Nature magazine is considered by many—including yours truly—to be among the best sources of scientifically related news, publications, and editorials. Consequently, when I read the cover of a recent issue of Nature featuring its picks for the “ten people who mattered” in 2017, I was immediately intrigued, and felt compelled to read about who and why these persons were selected—especially for the uber-prestigious number one pick. You can read about all these folks later by clicking here, but for now I’ll focus only on David Liu, who was chosen by Nature as the number one person who mattered in 2017, which is a very special accolade.

The “Gene Corrector”

Referring to Liu as the “Gene Corrector” was Nature magazine’s way of concisely encapsulating the fact that Liu’s laboratory was able to take the already well-known CRISPR system, which I’ve blogged about extensively, to its highest possible pinnacle of performance. Namely, editing only a single nucleotide in the entire human genome comprised of six billion nucleotides, which is the ultimate in specificity for human genome editing. How this was achieved is briefly outlined in the next section, but before getting to that I think it’s nice to put a face with a name, and also include key contributors to this remarkable feat.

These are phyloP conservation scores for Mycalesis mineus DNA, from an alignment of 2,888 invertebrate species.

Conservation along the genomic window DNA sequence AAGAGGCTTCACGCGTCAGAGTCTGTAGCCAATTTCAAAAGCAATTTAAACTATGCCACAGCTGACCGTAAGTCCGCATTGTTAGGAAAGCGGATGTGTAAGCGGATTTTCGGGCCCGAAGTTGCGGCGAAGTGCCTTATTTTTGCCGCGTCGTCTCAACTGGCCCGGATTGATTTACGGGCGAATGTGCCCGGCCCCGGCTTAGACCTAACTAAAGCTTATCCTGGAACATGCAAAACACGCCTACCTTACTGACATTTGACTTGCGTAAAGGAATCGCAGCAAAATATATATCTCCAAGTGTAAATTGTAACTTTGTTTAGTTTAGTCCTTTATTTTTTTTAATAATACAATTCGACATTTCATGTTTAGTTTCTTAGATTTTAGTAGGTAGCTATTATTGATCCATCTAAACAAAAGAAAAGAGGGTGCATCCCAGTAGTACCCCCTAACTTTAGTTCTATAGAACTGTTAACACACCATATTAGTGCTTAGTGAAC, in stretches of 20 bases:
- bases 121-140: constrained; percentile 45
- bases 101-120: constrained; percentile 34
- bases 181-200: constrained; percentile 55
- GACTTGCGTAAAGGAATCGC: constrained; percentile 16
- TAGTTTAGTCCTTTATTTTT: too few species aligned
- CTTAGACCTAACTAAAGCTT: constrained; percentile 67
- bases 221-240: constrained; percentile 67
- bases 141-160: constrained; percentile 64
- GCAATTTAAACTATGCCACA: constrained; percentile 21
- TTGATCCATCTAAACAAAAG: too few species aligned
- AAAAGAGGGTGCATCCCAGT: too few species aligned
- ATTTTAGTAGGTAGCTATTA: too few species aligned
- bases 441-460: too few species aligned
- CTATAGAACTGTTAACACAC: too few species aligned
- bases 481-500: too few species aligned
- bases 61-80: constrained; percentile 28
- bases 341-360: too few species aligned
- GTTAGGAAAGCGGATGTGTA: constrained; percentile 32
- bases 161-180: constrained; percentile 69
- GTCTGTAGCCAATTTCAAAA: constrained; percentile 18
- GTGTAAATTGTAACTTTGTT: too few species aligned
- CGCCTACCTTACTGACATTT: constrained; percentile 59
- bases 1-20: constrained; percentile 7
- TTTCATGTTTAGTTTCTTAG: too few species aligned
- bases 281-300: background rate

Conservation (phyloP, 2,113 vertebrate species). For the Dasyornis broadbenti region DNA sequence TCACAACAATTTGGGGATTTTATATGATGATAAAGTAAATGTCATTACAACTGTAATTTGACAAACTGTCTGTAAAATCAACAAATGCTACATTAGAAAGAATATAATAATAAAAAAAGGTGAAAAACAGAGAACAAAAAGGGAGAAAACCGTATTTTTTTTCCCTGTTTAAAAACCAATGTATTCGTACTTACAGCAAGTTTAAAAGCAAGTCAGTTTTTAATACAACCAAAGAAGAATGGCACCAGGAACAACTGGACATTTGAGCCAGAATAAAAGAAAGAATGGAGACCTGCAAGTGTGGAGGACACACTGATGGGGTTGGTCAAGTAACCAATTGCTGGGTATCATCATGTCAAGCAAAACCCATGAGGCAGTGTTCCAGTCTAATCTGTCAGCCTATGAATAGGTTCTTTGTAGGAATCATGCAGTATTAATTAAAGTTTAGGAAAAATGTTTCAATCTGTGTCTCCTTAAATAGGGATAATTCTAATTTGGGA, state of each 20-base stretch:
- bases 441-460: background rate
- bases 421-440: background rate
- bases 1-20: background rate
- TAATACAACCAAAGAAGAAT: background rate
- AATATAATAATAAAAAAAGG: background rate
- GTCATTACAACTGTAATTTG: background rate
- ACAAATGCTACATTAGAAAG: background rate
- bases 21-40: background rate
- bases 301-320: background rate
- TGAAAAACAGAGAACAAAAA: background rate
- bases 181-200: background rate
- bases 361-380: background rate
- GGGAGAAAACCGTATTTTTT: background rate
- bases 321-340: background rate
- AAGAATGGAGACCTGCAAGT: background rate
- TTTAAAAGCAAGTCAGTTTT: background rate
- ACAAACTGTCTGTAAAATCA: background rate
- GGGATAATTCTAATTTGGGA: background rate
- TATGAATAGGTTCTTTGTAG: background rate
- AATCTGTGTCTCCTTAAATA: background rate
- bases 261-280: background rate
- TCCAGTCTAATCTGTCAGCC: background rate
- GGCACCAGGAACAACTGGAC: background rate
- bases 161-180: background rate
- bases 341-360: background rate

According to news from the Broad Institute, which along with Harvard and Howard Hughes Medical Institute are Liu’s multi-academic affiliations, this recent landmark achievement involved contributions by Nicole Gaudelli, currently a postdoctoral fellow in Liu’s lab; Alexis Komor, a former postdoctoral fellow in Liu’s lab who is now an assistant professor at the University of California San Diego; current graduate student Holly Rees; former graduate students Michael Packer and Ahmed Badran, and former postdoctoral fellow David Bryson.

Holly Rees, David Liu, and Nicole Gaudelli (Credit: Casey Atkins). Taken from broadinstitute.org

Evolution of Base Editing

Evolution of a “base editor” by David Liu has involved a progression of investigations that began in 2013 when Liu joined a host of other luminaries in founding a company now called Editas Medicine to develop treatments based on CRISPR technology. It became evident that despite the great potential for gene editing using CRISPR technology, clinical applications could be limited by the unpredictability of CRISPR/Cas9. Although the Cas9 enzyme cuts DNA where directed by guide RNA, researchers must rely on the cells’ own DNA-repair systems to fix the break, which can create a variety of different edits to the genome.